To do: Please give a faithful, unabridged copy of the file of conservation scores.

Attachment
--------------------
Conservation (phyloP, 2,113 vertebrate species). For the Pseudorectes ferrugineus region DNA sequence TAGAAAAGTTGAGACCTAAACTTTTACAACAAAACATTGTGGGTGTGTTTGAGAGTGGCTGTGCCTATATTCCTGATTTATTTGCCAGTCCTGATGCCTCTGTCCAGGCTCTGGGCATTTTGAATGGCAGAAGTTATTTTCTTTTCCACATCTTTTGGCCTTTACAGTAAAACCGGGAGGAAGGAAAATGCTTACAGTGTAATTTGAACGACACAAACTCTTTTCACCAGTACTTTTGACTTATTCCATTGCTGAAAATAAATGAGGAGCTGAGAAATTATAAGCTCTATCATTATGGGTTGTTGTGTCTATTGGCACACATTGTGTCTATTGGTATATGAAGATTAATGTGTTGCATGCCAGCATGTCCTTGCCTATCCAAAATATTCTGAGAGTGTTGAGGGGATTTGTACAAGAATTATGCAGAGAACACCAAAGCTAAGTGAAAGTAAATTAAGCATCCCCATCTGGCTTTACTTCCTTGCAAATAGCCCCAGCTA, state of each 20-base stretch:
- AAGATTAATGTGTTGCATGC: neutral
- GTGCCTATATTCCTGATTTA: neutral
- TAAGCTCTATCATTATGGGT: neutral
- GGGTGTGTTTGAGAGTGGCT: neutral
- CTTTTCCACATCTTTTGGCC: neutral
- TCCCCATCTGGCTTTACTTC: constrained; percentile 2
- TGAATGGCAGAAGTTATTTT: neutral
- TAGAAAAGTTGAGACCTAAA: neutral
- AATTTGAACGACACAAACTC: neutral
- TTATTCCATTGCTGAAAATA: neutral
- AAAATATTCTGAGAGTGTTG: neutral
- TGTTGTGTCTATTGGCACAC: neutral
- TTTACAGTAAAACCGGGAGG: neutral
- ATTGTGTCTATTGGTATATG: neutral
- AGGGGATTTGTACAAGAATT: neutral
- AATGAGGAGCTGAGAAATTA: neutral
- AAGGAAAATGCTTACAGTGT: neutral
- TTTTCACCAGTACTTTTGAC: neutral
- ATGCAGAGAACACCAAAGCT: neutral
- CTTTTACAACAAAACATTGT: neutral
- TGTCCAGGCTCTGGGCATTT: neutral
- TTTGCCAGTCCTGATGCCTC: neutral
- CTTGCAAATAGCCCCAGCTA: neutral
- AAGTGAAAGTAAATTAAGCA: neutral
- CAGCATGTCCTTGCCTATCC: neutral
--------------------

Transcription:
Conservation (phyloP, 2,113 vertebrate species). For the Pseudorectes ferrugineus region DNA sequence TAGAAAAGTTGAGACCTAAACTTTTACAACAAAACATTGTGGGTGTGTTTGAGAGTGGCTGTGCCTATATTCCTGATTTATTTGCCAGTCCTGATGCCTCTGTCCAGGCTCTGGGCATTTTGAATGGCAGAAGTTATTTTCTTTTCCACATCTTTTGGCCTTTACAGTAAAACCGGGAGGAAGGAAAATGCTTACAGTGTAATTTGAACGACACAAACTCTTTTCACCAGTACTTTTGACTTATTCCATTGCTGAAAATAAATGAGGAGCTGAGAAATTATAAGCTCTATCATTATGGGTTGTTGTGTCTATTGGCACACATTGTGTCTATTGGTATATGAAGATTAATGTGTTGCATGCCAGCATGTCCTTGCCTATCCAAAATATTCTGAGAGTGTTGAGGGGATTTGTACAAGAATTATGCAGAGAACACCAAAGCTAAGTGAAAGTAAATTAAGCATCCCCATCTGGCTTTACTTCCTTGCAAATAGCCCCAGCTA, state of each 20-base stretch:
- AAGATTAATGTGTTGCATGC: neutral
- GTGCCTATATTCCTGATTTA: neutral
- TAAGCTCTATCATTATGGGT: neutral
- GGGTGTGTTTGAGAGTGGCT: neutral
- CTTTTCCACATCTTTTGGCC: neutral
- TCCCCATCTGGCTTTACTTC: constrained; percentile 2
- TGAATGGCAGAAGTTATTTT: neutral
- TAGAAAAGTTGAGACCTAAA: neutral
- AATTTGAACGACACAAACTC: neutral
- TTATTCCATTGCTGAAAATA: neutral
- AAAATATTCTGAGAGTGTTG: neutral
- TGTTGTGTCTATTGGCACAC: neutral
- TTTACAGTAAAACCGGGAGG: neutral
- ATTGTGTCTATTGGTATATG: neutral
- AGGGGATTTGTACAAGAATT: neutral
- AATGAGGAGCTGAGAAATTA: neutral
- AAGGAAAATGCTTACAGTGT: neutral
- TTTTCACCAGTACTTTTGAC: neutral
- ATGCAGAGAACACCAAAGCT: neutral
- CTTTTACAACAAAACATTGT: neutral
- TGTCCAGGCTCTGGGCATTT: neutral
- TTTGCCAGTCCTGATGCCTC: neutral
- CTTGCAAATAGCCCCAGCTA: neutral
- AAGTGAAAGTAAATTAAGCA: neutral
- CAGCATGTCCTTGCCTATCC: neutral